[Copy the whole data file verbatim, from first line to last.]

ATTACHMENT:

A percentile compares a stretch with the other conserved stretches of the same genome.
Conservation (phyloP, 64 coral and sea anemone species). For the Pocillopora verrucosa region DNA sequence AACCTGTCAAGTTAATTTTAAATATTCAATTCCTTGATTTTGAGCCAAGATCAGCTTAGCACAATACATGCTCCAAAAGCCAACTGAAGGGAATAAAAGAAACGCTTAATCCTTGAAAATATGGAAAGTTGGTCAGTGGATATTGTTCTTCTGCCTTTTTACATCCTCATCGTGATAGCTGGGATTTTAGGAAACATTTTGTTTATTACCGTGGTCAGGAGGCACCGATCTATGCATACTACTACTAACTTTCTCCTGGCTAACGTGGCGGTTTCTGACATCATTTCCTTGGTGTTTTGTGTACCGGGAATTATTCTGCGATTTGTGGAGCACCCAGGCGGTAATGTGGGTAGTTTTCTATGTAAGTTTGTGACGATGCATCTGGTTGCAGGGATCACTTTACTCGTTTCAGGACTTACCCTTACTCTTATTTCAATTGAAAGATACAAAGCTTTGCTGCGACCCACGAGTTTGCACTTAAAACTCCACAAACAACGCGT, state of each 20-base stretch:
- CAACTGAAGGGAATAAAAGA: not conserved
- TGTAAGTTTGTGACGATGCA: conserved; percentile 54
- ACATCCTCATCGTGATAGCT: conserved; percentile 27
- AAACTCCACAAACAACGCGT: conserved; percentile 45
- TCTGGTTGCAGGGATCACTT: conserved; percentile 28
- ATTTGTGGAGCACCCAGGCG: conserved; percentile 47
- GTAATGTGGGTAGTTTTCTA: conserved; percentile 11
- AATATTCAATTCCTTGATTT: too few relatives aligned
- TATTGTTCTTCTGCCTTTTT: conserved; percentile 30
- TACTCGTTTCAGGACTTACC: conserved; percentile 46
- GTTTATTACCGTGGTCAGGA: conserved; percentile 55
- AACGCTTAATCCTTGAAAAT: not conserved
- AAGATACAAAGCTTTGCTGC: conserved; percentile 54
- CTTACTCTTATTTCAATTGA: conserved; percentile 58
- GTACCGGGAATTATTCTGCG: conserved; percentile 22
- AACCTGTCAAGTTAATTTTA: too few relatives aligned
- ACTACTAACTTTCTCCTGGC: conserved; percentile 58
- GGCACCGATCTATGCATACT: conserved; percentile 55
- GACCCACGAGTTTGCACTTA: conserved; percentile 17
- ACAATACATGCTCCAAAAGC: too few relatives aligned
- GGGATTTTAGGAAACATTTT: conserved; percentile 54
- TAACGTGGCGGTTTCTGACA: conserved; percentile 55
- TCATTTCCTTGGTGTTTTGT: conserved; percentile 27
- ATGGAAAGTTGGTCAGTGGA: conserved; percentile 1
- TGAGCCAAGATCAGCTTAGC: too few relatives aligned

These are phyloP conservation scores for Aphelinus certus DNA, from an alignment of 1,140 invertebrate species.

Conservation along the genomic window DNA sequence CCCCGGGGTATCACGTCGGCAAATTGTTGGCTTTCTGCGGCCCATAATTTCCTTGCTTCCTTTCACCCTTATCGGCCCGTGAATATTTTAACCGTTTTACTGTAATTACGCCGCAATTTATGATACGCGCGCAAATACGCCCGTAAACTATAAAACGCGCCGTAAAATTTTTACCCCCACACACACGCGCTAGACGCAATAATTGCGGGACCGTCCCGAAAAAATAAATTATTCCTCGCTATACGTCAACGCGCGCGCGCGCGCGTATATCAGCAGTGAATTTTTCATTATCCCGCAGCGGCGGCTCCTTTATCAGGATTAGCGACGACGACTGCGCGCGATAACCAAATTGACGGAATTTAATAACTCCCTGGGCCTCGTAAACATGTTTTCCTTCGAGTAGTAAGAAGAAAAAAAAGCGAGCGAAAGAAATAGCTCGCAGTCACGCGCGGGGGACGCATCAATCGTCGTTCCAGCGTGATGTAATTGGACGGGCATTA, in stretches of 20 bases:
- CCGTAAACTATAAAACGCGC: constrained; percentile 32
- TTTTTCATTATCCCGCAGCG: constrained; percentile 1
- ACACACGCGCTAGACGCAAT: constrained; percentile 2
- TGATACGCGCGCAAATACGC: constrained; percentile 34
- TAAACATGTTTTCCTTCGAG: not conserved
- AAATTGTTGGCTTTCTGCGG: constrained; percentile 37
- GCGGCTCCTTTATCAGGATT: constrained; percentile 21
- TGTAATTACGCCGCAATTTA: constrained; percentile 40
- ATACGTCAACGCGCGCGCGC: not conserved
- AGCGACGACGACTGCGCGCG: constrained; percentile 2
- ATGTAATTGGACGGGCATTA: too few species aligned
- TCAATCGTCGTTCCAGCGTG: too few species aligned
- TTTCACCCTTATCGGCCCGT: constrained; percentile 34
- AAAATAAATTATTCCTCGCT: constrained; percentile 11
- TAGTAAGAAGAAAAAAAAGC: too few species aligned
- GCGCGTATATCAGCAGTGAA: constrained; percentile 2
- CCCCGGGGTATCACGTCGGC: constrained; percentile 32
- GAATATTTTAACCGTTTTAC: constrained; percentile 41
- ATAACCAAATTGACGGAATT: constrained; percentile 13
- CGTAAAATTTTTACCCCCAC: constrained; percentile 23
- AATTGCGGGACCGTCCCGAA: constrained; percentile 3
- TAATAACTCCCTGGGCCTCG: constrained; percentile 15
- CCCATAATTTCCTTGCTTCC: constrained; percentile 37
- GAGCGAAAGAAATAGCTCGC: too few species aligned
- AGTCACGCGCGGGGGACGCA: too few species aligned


A percentile compares a stretch with the other conserved stretches of the same genome.
Conservation (phyloP, 64 coral and sea anemone species). For the Pocillopora verrucosa region DNA sequence AACCTGTCAAGTTAATTTTAAATATTCAATTCCTTGATTTTGAGCCAAGATCAGCTTAGCACAATACATGCTCCAAAAGCCAACTGAAGGGAATAAAAGAAACGCTTAATCCTTGAAAATATGGAAAGTTGGTCAGTGGATATTGTTCTTCTGCCTTTTTACATCCTCATCGTGATAGCTGGGATTTTAGGAAACATTTTGTTTATTACCGTGGTCAGGAGGCACCGATCTATGCATACTACTACTAACTTTCTCCTGGCTAACGTGGCGGTTTCTGACATCATTTCCTTGGTGTTTTGTGTACCGGGAATTATTCTGCGATTTGTGGAGCACCCAGGCGGTAATGTGGGTAGTTTTCTATGTAAGTTTGTGACGATGCATCTGGTTGCAGGGATCACTTTACTCGTTTCAGGACTTACCCTTACTCTTATTTCAATTGAAAGATACAAAGCTTTGCTGCGACCCACGAGTTTGCACTTAAAACTCCACAAACAACGCGT, state of each 20-base stretch:
- CAACTGAAGGGAATAAAAGA: not conserved
- TGTAAGTTTGTGACGATGCA: conserved; percentile 54
- ACATCCTCATCGTGATAGCT: conserved; percentile 27
- AAACTCCACAAACAACGCGT: conserved; percentile 45
- TCTGGTTGCAGGGATCACTT: conserved; percentile 28
- ATTTGTGGAGCACCCAGGCG: conserved; percentile 47
- GTAATGTGGGTAGTTTTCTA: conserved; percentile 11
- AATATTCAATTCCTTGATTT: too few relatives aligned
- TATTGTTCTTCTGCCTTTTT: conserved; percentile 30
- TACTCGTTTCAGGACTTACC: conserved; percentile 46
- GTTTATTACCGTGGTCAGGA: conserved; percentile 55
- AACGCTTAATCCTTGAAAAT: not conserved
- AAGATACAAAGCTTTGCTGC: conserved; percentile 54
- CTTACTCTTATTTCAATTGA: conserved; percentile 58
- GTACCGGGAATTATTCTGCG: conserved; percentile 22
- AACCTGTCAAGTTAATTTTA: too few relatives aligned
- ACTACTAACTTTCTCCTGGC: conserved; percentile 58
- GGCACCGATCTATGCATACT: conserved; percentile 55
- GACCCACGAGTTTGCACTTA: conserved; percentile 17
- ACAATACATGCTCCAAAAGC: too few relatives aligned
- GGGATTTTAGGAAACATTTT: conserved; percentile 54
- TAACGTGGCGGTTTCTGACA: conserved; percentile 55
- TCATTTCCTTGGTGTTTTGT: conserved; percentile 27
- ATGGAAAGTTGGTCAGTGGA: conserved; percentile 1
- TGAGCCAAGATCAGCTTAGC: too few relatives aligned

These are phyloP conservation scores for Aphelinus certus DNA, from an alignment of 1,140 invertebrate species.

Conservation along the genomic window DNA sequence CCCCGGGGTATCACGTCGGCAAATTGTTGGCTTTCTGCGGCCCATAATTTCCTTGCTTCCTTTCACCCTTATCGGCCCGTGAATATTTTAACCGTTTTACTGTAATTACGCCGCAATTTATGATACGCGCGCAAATACGCCCGTAAACTATAAAACGCGCCGTAAAATTTTTACCCCCACACACACGCGCTAGACGCAATAATTGCGGGACCGTCCCGAAAAAATAAATTATTCCTCGCTATACGTCAACGCGCGCGCGCGCGCGTATATCAGCAGTGAATTTTTCATTATCCCGCAGCGGCGGCTCCTTTATCAGGATTAGCGACGACGACTGCGCGCGATAACCAAATTGACGGAATTTAATAACTCCCTGGGCCTCGTAAACATGTTTTCCTTCGAGTAGTAAGAAGAAAAAAAAGCGAGCGAAAGAAATAGCTCGCAGTCACGCGCGGGGGACGCATCAATCGTCGTTCCAGCGTGATGTAATTGGACGGGCATTA, in stretches of 20 bases:
- CCGTAAACTATAAAACGCGC: constrained; percentile 32
- TTTTTCATTATCCCGCAGCG: constrained; percentile 1
- ACACACGCGCTAGACGCAAT: constrained; percentile 2
- TGATACGCGCGCAAATACGC: constrained; percentile 34
- TAAACATGTTTTCCTTCGAG: not conserved
- AAATTGTTGGCTTTCTGCGG: constrained; percentile 37
- GCGGCTCCTTTATCAGGATT: constrained; percentile 21
- TGTAATTACGCCGCAATTTA: constrained; percentile 40
- ATACGTCAACGCGCGCGCGC: not conserved
- AGCGACGACGACTGCGCGCG: constrained; percentile 2
- ATGTAATTGGACGGGCATTA: too few species aligned
- TCAATCGTCGTTCCAGCGTG: too few species aligned
- TTTCACCCTTATCGGCCCGT: constrained; percentile 34
- AAAATAAATTATTCCTCGCT: constrained; percentile 11
- TAGTAAGAAGAAAAAAAAGC: too few species aligned
- GCGCGTATATCAGCAGTGAA: constrained; percentile 2
- CCCCGGGGTATCACGTCGGC: constrained; percentile 32
- GAATATTTTAACCGTTTTAC: constrained; percentile 41
- ATAACCAAATTGACGGAATT: constrained; percentile 13
- CGTAAAATTTTTACCCCCAC: constrained; percentile 23
- AATTGCGGGACCGTCCCGAA: constrained; percentile 3
- TAATAACTCCCTGGGCCTCG: constrained; percentile 15
- CCCATAATTTCCTTGCTTCC: constrained; percentile 37
- GAGCGAAAGAAATAGCTCGC: too few species aligned
- AGTCACGCGCGGGGGACGCA: too few species aligned